Taken together, the data presented thus far provide a considerable body of evidence showing selective ligand-induced actions through a single type of receptor, and suggest that different agonist ligands can lead to different receptor conformations. To shed some light on different functional conformations, Brian Kobilka presented studies on site-specific labeling of Cys265 of the β2-AR with a fluorescent dye. Based on structural similarities with rhodopsin, the Cys265 of β2-AR is thought to reside in the third intracellular loop of the receptor near the cytoplasmic end of the sixth transmembrane domain. This residue is situated among regions of the receptor important for G protein–coupling and for agonist binding. Fluorescence intensity of purified β2-ARs labeled at Cys265 with tetramethylrhodamine maleimide was measured as a function of time in response to different agonist ligands (12). Dopamine induces a rapid change in fluorescence as it binds to the receptor. Norepinephrine binding results in a biphasic change in fluorescence, with fast and slow components. Because the only difference between dopamine and norepinephrine is the hydroxyl group on the β carbon atom in norepinephrine, the fast phase of norepinephrine binding likely arises from the binding of the portion of the molecule common to dopamine (i.e., the catechol ring) while the slow portion reflects binding of the OH group. This hypothesis was confirmed by studies observing the binding characteristics of various catecholamine analogs and was supported by the finding that the catechol ring shows only a rapid phase of fluorescence change. The activity of these analogs was then compared in functional assays: cAMP accumulation and receptor internalization. Binding of the catechol ring alone to β2-AR does not lead to increased cAMP concentrations, but the binding of the catechol ring and the amine group (i.e., dopamine) does lead to increased cAMP. Maximal cAMP accumulation in response to dopamine is 95% of that induced by isoproterenol. Thus, dopamine is a strong partial agonist for the Gs response. In contrast, dopamine is only marginally effective at promoting receptor internalization. Norepinephrine, on the other hand, maximally activates cAMP accumulation (i.e., is a full agonist) and is significantly more effective than dopamine in stimulating receptor internalization. These findings suggest that the slow fluorescence transition may be related to coupling of the receptor to G protein–coupled receptor kinases and/or arrestins. These data demonstrate that ligand-induced receptor conformations lead to different functional responses.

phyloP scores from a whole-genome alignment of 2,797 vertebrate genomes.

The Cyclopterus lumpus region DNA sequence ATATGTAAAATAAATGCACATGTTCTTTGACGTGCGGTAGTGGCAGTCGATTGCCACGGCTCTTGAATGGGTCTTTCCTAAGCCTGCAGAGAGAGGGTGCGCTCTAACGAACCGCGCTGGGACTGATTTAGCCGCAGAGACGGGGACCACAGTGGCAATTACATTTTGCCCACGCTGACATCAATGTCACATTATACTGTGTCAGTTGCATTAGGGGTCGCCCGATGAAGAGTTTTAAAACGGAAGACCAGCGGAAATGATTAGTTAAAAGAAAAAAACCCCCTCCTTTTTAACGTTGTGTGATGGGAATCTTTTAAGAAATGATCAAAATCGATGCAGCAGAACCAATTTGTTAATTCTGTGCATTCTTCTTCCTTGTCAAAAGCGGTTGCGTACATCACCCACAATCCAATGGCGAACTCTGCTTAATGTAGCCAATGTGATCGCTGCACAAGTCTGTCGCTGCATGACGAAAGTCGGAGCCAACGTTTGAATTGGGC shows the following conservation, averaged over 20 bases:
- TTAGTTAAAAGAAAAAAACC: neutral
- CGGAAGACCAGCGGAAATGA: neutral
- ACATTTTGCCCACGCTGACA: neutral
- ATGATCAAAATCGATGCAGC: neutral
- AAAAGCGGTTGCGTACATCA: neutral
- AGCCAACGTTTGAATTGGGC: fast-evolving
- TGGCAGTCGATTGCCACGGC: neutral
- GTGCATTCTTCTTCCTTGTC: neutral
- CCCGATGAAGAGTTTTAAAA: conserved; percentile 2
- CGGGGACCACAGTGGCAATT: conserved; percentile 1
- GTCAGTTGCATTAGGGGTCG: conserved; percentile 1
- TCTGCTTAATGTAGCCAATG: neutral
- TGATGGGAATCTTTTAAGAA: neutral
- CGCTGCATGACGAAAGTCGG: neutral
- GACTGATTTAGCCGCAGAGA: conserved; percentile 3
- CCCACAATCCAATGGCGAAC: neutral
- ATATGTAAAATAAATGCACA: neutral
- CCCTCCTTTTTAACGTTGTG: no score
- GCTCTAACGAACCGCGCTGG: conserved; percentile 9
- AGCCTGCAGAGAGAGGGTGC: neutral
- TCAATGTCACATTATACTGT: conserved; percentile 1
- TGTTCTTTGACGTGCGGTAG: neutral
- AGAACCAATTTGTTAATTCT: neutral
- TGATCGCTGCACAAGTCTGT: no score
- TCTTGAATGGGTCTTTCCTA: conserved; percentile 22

It is clear from the data presented at this symposium, and from numerous other published studies, that ligand-induced functional selectivity is not an epiphenomenon and provides new opportunities for drug discovery. In addition, new mechanistic perspective for understanding drug actions are required, some of which have already been elucidated in the literature (13, 14). A variety of viewpoints on this issue were raised at another symposium with the title “Does functional selectivity/agonist trafficking make nothing sacred?”